“Every sport, there have been people who have held organizations hostage, whether it be Terrell Owens or Randy Moss or Manny Ramirez,” sighs Fox Sports’ Tim McCarver to the Philadelphia Inquirer’s Mike Jensen.  While I’m trying to reconcile Moss’ claims of taking plays off with Ramirez essentially going on strike, you can let the broadcaster’s more pointed remarks on the subject sink in.

“It’s extraordinary – the dichotomy between what he was in Boston and what he is in Los Angeles,” McCarver said. “I mean, talk about wearing out your welcome in a town, and it was a long welcome with the Red Sox. But some of the things he did were simply despicable, despicable – like not playing, refusing to play. Forgetting what knee to limp on. And now it’s washed, it’s gone.”

Not gone in Boston, McCarver said, but he gives Ramirez his complete due for what he’s done in L.A.

“A rejuvenated Manny, I think it would be fair to say,” McCarver said, sitting in the Phillies dugout yesterday. “More than old Manny. Manny’s doing things that even Manny doesn’t do, [like] scoring on a double to right field from first base.”

McCarver said Phillies starters should not go into the series with the idea of automatically pitching around Ramirez, who had 17 home runs and 53 RBIs in 187 at-bats, with a .489 on-base percentage after joining the Dodgers on Aug. 1.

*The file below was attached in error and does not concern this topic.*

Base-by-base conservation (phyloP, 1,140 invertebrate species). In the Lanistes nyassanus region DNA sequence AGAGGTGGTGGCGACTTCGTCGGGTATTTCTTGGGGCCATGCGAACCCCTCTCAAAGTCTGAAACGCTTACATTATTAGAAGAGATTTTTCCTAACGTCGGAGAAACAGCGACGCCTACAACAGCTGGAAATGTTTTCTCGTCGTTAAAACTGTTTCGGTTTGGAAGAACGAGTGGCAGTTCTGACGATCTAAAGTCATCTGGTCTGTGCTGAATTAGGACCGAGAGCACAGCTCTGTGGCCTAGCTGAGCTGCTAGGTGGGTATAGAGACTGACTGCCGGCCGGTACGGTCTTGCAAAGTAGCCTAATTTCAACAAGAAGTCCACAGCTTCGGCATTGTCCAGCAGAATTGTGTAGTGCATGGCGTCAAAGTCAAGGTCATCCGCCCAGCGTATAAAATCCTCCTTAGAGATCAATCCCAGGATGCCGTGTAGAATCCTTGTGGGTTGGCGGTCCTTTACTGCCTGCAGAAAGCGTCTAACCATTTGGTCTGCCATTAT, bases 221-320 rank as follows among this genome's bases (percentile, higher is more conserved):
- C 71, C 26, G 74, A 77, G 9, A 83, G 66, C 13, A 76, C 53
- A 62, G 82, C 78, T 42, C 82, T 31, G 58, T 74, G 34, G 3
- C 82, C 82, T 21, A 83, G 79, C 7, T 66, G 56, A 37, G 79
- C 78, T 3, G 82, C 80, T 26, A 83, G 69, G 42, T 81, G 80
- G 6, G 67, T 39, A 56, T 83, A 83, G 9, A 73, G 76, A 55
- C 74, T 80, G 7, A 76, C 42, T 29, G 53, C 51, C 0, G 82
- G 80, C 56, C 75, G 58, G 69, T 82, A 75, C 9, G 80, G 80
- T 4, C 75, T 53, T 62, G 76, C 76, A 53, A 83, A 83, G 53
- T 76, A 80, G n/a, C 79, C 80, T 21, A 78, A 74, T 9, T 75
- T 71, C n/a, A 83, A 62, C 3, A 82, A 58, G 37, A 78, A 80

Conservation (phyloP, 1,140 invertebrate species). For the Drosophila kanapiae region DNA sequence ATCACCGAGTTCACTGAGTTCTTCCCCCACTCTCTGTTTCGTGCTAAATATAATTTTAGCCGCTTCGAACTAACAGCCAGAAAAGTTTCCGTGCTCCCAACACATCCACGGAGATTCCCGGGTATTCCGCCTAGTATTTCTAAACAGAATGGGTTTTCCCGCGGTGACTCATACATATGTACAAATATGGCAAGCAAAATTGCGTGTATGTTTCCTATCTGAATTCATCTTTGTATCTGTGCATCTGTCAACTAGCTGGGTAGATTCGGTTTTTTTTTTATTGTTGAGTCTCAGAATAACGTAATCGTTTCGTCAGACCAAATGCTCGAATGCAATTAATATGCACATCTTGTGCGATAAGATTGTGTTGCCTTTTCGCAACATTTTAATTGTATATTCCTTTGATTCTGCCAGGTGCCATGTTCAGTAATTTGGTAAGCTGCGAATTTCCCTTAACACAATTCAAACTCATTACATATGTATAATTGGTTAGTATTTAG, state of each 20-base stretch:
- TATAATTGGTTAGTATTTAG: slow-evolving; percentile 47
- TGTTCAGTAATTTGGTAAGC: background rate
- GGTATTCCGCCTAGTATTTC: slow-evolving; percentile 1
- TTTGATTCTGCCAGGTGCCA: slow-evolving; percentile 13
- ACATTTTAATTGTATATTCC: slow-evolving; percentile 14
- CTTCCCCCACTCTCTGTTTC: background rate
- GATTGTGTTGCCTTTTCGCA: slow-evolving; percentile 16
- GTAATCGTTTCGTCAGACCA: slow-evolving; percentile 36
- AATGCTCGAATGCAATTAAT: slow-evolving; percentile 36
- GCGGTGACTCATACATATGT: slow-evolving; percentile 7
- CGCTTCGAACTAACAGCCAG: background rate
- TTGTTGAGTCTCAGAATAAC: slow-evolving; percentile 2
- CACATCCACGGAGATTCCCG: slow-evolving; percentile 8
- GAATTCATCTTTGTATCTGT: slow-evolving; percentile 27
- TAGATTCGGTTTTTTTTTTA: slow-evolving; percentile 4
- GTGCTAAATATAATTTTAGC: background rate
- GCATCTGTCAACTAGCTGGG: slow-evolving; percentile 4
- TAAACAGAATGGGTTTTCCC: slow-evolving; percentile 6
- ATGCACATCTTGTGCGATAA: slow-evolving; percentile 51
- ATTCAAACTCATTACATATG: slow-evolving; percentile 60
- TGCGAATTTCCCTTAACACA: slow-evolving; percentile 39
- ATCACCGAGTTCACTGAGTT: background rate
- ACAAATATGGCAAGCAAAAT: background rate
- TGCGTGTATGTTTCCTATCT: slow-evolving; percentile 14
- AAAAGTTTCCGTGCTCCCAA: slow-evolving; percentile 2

“There are going to be clearly times when you’re not going to pitch to Manny, with a man on second, a tie game in the eighth inning, obviously,” McCarver said. “But to go into it, from a starting pitcher’s standpoint, and tell a starting pitcher, ‘You can’t let this guy beat you.’ They’ll figure it out. I don’t think you go into the series with the idea that you can’t let Manny Ramirez beat you. I think that’s nonsense.”

McCarver is correct in stating Manny isn’t the first high profile athlete to sulk his way out of a city. But the situation was unique given Boston’s championship aspirations and the timing of the trade. Patrick Roy’s exit from Montreal comes to mind, but it’s doubtful the Canadiens would’ve raised the cup that season had Roy stayed.